Another issue with all trading platforms is the credibility of the sign-up process, said Assoc Prof Yadav.
“Unfortunately there is no system to verify the self-declared answers so an applicant can provide incorrect answers to open margin trading accounts that will allow him or her to make highly leveraged and risky trades,” he said.
Assoc Prof Loh echoed that trading platforms can certainly do more, saying that advancing financial literacy is “a public good” that national initiatives such as MoneySense are already contributing to.
SIAS, which seems better known among older investors, can also do more to reach out to the young, he added.
MORE ATTENTION GIVEN TO BEGINNERS: TRADING PLATFORMS
Tiger Brokers and moomoo told CNA that they pay attention to newbie investors and already have measures in place, ranging from customer support to education.
The latter said based on user engagements on its platform, such as tutorials targeted at beginners, it has “a sizeable number” of investors who are just starting out.
“As a responsible firm, we want to make financial literacy accessible, especially to beginner investors,” said Mr Gavin Chia, managing director of Futu Singapore which owns moomoo.
Many of the platform’s features and campaigns are designed for the beginner investor in mind, he added.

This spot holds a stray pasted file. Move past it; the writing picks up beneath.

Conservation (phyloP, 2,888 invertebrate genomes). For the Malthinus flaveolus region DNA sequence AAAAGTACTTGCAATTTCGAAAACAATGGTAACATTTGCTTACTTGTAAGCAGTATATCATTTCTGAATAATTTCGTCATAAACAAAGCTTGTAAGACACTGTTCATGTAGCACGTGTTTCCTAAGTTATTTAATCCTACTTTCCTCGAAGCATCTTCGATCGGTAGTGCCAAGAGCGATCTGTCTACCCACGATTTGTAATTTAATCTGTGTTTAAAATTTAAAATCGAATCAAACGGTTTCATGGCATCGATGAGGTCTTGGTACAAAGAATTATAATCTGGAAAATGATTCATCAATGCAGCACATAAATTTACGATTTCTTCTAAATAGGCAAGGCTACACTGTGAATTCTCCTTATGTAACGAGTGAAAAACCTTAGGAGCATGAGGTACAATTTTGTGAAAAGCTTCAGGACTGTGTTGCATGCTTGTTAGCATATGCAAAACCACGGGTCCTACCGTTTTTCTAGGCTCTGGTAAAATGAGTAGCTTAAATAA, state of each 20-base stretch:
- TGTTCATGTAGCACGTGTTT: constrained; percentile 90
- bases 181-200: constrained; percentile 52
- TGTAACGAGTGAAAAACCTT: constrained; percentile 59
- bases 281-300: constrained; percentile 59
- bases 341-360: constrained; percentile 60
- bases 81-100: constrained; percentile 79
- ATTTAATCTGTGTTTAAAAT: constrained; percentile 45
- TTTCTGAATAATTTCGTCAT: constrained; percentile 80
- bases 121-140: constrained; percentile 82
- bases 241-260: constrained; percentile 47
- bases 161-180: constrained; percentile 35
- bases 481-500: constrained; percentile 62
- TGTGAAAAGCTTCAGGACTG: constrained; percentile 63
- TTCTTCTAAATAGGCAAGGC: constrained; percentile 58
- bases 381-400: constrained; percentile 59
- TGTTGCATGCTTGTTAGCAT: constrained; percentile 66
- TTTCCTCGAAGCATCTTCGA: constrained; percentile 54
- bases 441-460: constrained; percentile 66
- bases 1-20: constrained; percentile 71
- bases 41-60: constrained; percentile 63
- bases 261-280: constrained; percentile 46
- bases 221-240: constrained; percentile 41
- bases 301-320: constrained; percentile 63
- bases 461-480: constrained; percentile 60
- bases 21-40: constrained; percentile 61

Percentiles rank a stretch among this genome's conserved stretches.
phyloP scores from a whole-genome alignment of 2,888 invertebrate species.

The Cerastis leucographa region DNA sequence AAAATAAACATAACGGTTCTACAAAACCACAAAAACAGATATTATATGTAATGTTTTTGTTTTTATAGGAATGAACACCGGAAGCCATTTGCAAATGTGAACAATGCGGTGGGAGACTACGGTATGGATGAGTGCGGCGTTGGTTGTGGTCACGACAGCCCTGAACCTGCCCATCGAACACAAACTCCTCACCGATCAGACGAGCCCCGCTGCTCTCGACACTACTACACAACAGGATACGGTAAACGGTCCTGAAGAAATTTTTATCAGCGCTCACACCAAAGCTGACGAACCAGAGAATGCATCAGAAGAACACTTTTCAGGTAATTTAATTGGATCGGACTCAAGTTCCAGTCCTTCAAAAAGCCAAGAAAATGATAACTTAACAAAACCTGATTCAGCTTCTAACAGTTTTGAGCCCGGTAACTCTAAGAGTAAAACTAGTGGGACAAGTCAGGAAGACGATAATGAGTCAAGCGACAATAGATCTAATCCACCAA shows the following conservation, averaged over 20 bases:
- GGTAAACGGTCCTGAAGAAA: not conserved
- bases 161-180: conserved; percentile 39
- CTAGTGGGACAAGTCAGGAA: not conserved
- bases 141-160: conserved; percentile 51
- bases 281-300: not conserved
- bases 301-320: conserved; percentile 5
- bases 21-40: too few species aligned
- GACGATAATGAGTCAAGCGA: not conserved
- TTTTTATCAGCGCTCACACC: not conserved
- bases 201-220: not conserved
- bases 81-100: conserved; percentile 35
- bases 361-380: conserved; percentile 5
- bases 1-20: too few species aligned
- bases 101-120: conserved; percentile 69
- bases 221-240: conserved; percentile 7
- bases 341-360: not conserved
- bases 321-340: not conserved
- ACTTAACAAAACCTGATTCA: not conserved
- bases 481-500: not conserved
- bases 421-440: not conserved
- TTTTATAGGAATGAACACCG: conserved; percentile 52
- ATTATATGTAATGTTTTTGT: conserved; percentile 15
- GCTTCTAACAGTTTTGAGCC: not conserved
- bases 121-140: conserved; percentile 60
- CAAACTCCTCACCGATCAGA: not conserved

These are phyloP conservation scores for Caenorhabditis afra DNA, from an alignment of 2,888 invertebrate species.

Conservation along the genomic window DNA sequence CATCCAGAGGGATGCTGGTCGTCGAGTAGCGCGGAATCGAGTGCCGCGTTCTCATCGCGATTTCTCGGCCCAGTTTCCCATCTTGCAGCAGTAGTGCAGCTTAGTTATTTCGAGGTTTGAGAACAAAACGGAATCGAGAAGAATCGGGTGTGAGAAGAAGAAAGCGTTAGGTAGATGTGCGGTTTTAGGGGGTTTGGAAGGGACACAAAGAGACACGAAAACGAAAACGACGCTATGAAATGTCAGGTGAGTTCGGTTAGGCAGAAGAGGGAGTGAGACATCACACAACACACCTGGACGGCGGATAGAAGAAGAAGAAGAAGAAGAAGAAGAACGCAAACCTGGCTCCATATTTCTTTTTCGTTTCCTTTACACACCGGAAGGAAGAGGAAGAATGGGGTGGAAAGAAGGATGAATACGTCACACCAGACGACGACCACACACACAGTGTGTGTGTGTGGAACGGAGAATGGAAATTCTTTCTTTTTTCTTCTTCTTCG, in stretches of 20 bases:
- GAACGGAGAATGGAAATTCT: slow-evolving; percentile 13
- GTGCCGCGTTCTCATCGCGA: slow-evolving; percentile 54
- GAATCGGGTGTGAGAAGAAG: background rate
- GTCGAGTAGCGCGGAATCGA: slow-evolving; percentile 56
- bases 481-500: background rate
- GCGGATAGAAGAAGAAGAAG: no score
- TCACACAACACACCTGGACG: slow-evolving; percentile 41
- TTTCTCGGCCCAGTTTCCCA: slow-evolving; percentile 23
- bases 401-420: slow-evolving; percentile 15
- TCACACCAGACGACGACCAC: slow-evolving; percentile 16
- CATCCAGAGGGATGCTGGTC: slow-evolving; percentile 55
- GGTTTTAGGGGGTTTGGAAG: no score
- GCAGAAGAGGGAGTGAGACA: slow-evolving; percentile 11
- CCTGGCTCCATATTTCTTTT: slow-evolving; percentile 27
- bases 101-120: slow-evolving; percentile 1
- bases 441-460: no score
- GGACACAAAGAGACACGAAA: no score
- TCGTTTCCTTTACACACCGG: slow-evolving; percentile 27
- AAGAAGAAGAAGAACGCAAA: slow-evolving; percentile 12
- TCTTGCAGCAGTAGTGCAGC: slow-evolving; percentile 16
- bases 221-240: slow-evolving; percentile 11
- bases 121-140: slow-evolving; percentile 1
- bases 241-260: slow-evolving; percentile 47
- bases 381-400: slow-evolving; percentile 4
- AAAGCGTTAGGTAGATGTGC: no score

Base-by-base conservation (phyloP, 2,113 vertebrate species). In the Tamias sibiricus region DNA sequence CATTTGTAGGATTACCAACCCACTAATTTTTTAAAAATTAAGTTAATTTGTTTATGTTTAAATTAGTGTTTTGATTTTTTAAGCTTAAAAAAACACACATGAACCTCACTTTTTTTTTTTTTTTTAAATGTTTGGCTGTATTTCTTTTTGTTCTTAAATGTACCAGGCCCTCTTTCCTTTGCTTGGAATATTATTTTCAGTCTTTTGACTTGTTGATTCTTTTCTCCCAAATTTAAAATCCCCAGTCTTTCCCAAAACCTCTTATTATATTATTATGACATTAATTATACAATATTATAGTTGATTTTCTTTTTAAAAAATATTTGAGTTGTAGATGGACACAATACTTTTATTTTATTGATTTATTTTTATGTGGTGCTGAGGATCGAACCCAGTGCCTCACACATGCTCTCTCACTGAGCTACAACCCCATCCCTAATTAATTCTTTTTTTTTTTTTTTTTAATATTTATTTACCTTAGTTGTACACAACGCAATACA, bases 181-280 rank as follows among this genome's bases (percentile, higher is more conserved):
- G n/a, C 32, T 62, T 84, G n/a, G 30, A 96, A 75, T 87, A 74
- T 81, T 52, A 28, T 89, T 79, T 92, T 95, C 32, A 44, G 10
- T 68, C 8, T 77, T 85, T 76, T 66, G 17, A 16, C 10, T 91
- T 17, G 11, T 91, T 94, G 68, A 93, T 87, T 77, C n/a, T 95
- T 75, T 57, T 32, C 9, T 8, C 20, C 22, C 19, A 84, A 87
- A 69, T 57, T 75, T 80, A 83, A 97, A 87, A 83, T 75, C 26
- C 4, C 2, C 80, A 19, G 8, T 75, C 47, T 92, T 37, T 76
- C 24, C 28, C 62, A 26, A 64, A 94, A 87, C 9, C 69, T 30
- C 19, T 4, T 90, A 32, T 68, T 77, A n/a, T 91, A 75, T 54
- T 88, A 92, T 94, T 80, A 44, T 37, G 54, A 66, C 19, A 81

For instance, moomoo recently organised a Learn-and-Earn contest where users completed investment-related quizzes and received cash coupons for each correct answer.
It also strives to be a “one-stop” platform for its users, with a “suite of educational resources”. These include free investment courses, news from leading financial media, updates on company announcements and market insights – all to help investors make informed investment decisions, said Mr Chia.
Over at Tiger Brokers, those below 21 years old are only allowed to open cash accounts, which are based on trading limits granted by the brokerage to the account holder.
The online broker also restricts trading in stocks when they become too volatile, said its Singapore chief executive Eng Thiam Choon, citing the wild ride in several US stocks earlier this year like video-game retailer GameStop.
But such trading curbs sparked complaints among some investors so the platform decided on education as another approach. Users have access to a wide variety of market-related updates from credible news sources, as well as in-house webinars featuring industry experts, said Mr Eng.
“We try to put in more effort to let investors be exposed to more areas,” he added. “With all this information, we do see that they (stop) focusing on one or two stocks that are very volatile.”